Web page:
• Equivalent Level of Safety

• Special Condition

• Exemption

This relief is normally granted by the Regulatory Authority, after demonstration and/or analysis of an alternate means of compliance, which verifies compliance with the intent of the regulation, without showing literal compliance to the regulation.

Another aspect of this invention is a method by which Part 25 aircraft are justified in receiving relief from the lOfps assumption, to a lower assumption whereby the MLW of that Part 25 aircraft may be increased and acknowledged by aviation Regulatory Authorities. One of the methods of this invention involves analysis of the FAA Tech Center landing survey data, combined with development and implementation of set of new daily operational requirements for the Part 25 aircraft; thus providing by either: a demonstration and/or analysis to substantiate, a finding of an "Equivalent Level of Safety" and/or "Special Condition".

The FAA defines and Equivalent Level of Safety (ELOS) as follows:

"Equivalent level of safety findings are made when literal compliance with a certification regulation cannot be shown and compensating factors exist which can be shown to provide an equivalent level of safety."

{http://rgl.faa.gov/Regulatory_and_Guidance_Library/rgELOS.nsf/} The FAA issues a finding of ELOS during the process of certification, whether that be the initial certification of an aircraft, certifications of derivative aircraft the manufacturer may develop or when issuing a Supplemental Type Certificate for modifications to an aircraft type, developed by entities other than the manufacturer.

In the case of the methods of this invention, a demonstration of "literal compliance" with the regulatory design assumption (10 ftps) cannot be shown, however the "compensating factors" which exist to substantiate the ELOS finding include:

• The incorporation of apparatus and methods to measure, record and display (or generate alerts) when defined VVG thresholds are exceeded and, one or more of the following additional elements:

The Approved Flight Manual for the aircraft contains specific VVG limits with which the aircraft must apply and provides for compliance with the traditional 10 fps limiting landing weight, if the VVG measuring system is inoperative;

Apparatus and methods for recording the VVG for all landings in support of a trend monitoring system to monitor the life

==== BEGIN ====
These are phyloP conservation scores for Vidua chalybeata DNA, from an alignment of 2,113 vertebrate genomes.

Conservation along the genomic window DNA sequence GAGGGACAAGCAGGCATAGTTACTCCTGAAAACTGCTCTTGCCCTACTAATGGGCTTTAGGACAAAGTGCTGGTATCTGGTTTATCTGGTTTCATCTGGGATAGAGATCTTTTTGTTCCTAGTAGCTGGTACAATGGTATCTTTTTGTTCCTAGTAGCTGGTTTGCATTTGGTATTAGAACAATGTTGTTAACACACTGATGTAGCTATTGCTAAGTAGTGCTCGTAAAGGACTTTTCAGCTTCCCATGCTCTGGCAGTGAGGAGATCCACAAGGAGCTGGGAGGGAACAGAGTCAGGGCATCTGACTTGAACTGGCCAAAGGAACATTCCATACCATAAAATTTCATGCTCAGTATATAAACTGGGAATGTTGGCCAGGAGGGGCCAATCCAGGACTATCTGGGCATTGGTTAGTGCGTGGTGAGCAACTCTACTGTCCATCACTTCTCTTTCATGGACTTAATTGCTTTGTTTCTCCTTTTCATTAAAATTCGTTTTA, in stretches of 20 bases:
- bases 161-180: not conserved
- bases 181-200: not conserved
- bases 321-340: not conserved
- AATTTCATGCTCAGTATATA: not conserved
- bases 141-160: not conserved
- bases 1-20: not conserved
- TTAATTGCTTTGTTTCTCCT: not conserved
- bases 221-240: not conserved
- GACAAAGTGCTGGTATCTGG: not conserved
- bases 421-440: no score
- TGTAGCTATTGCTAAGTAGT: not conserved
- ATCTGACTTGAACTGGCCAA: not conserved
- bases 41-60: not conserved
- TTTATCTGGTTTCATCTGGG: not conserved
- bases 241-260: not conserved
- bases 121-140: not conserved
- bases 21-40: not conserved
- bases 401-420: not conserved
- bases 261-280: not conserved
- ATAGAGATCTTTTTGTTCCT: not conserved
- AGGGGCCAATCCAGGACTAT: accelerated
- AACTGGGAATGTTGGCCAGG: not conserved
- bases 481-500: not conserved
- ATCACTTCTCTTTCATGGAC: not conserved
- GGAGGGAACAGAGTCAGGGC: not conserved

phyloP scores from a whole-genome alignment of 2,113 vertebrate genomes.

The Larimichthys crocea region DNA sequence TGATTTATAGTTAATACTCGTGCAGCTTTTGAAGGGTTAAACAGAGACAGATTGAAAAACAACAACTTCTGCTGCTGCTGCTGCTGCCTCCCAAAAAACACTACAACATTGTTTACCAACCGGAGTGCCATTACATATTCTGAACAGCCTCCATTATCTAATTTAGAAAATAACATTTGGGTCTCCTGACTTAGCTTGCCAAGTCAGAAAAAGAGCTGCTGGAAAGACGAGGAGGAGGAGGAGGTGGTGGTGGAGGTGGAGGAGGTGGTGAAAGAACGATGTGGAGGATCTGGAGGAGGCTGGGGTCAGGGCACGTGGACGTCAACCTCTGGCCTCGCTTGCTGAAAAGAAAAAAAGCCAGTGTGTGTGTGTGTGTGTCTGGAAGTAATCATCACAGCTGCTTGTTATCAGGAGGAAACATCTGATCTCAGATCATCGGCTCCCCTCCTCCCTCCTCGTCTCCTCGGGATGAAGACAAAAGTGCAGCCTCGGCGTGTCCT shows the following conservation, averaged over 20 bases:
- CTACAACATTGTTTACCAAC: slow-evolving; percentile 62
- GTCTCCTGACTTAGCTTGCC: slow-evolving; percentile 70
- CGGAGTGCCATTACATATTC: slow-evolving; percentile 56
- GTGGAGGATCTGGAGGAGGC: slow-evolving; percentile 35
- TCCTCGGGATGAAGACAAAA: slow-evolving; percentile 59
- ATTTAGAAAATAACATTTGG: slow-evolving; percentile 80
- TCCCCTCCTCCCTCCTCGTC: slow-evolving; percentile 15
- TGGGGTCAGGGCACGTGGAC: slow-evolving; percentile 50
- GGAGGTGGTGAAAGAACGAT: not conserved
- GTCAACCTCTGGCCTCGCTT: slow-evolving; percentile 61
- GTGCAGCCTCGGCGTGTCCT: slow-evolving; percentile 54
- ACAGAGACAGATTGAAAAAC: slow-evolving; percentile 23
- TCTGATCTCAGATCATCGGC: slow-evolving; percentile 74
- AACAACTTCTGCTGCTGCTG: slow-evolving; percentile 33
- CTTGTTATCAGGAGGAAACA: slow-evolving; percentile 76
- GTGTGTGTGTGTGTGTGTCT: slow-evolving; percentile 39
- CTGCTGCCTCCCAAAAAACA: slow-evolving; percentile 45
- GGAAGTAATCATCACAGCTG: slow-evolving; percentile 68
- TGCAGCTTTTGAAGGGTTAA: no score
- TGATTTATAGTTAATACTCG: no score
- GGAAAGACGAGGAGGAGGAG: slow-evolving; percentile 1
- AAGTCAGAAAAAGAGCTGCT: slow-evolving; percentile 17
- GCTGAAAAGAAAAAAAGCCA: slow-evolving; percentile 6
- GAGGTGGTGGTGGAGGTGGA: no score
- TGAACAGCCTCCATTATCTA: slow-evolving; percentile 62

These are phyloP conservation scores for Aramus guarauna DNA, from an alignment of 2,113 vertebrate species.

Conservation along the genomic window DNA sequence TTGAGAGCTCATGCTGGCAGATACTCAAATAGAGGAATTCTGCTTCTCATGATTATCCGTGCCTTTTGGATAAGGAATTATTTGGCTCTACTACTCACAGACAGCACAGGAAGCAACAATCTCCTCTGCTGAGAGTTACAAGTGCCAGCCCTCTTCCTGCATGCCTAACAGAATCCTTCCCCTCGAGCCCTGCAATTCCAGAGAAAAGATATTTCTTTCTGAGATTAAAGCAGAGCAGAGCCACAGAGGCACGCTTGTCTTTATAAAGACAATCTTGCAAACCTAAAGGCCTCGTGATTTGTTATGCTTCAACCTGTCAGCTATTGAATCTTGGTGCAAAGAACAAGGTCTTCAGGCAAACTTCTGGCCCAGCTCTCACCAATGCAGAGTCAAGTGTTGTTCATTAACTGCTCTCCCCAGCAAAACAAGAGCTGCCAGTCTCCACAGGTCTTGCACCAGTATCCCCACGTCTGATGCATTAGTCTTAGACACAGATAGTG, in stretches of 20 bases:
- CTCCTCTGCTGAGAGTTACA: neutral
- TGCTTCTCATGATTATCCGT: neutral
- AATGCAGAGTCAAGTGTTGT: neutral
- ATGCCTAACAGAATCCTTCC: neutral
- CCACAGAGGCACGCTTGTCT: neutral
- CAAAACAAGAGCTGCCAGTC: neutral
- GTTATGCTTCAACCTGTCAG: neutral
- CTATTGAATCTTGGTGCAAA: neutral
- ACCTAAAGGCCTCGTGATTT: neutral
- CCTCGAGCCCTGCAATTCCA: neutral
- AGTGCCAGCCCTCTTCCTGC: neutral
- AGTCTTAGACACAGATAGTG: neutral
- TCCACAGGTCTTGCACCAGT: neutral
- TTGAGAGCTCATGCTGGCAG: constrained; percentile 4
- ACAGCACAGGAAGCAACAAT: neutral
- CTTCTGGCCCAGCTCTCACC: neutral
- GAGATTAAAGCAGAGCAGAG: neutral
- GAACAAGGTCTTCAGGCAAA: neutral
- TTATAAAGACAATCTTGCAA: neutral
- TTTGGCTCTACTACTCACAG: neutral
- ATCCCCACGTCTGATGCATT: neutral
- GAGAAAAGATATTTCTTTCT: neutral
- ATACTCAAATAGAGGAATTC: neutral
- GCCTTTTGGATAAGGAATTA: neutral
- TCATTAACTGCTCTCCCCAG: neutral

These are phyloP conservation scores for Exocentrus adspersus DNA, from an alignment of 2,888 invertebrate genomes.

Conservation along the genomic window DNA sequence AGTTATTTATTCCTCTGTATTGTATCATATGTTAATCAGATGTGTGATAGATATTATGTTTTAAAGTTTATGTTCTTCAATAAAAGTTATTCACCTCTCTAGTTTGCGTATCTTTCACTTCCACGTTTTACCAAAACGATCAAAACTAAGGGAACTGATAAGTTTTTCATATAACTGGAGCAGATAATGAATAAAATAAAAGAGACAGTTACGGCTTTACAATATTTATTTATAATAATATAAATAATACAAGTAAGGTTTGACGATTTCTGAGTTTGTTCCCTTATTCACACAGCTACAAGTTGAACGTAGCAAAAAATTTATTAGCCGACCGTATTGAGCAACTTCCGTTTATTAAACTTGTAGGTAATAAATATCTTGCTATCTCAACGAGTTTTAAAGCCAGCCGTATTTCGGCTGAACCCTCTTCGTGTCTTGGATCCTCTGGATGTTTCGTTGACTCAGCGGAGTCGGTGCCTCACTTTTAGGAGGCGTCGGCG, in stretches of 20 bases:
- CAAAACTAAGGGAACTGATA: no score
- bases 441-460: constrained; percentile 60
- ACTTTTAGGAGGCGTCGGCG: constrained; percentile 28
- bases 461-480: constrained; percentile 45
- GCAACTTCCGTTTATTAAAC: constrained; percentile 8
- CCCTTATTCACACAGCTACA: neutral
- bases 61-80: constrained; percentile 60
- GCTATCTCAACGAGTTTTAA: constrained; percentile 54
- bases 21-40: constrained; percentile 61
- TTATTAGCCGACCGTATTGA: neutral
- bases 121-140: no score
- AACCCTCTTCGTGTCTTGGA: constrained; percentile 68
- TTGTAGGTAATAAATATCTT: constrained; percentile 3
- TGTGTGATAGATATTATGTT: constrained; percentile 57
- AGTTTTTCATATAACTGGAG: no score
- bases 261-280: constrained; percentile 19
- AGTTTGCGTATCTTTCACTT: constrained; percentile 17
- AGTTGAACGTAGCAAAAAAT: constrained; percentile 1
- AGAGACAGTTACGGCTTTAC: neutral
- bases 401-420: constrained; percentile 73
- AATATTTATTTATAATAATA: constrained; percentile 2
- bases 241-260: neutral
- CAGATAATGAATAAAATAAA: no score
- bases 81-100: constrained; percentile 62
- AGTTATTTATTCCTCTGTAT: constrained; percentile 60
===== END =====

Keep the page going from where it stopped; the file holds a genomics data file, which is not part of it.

"experience" of both the airframe and individual landing gear;

Alerting to the flight deck crew after a landing in which the VVG exceeds one or more pre-defined thresholds and supported by corresponding log book entry and/or inspection requirements.

The FAA defines Special Condition as follows:

"A Special Condition is a rulemaking action that is specific to an aircraft type and often concerns the use of new technology that the Code of Federal Regulations does not yet address. Special Conditions are an integral part of the Certification Basis and give the manufacturer permission to build the aircraft, engine or propeller with additional capabilities not referred to in the regulations."

{http://rgl.faa.gov/Regulatory_and_Guidance_Library/rgSC.nsf/} A Regulatory Authority may wish to approve such installation, use and regulatory relief from such a System, by the issuance of a Special Condition as an alternative to the granting approval established by an ELOS, based upon no regulatory requirement or definition of a System which measures VVG. Regardless of the regulatory approval path used, the System attributes would be the same.

SUMMARY OF THE INVENTION

There is provided a method of operating an aircraft, the aircraft having a first maximum landing weight based upon a first assumed maximum descent velocity. Vertical velocities are obtained of the aircraft at initial contact of the aircraft with the ground during landing events. Based upon the obtained vertical velocities of the aircraft at initial contact with the ground, operating the aircraft at or below a second assumed maximum descent velocity while measuring and recording the vertical velocities of the aircraft at initial contact of the aircraft with the ground during subsequent landing events, the second assumed maximum descent velocity being less than the first assumed maximum descent velocity. Operating the aircraft at a second maximum landing weight based upon the second assumed maximum descent velocity.

In accordance with another aspect , the second maximum landing weight is greater than the first maximum landing weight.

In accordance with another aspect, the step of obtaining vertical velocities of the aircraft at initial contact of the aircraft with the ground during landing events further comprises the step of measuring and recording the descent velocities of the aircraft at initial contact of the aircraft with the ground, during landing events.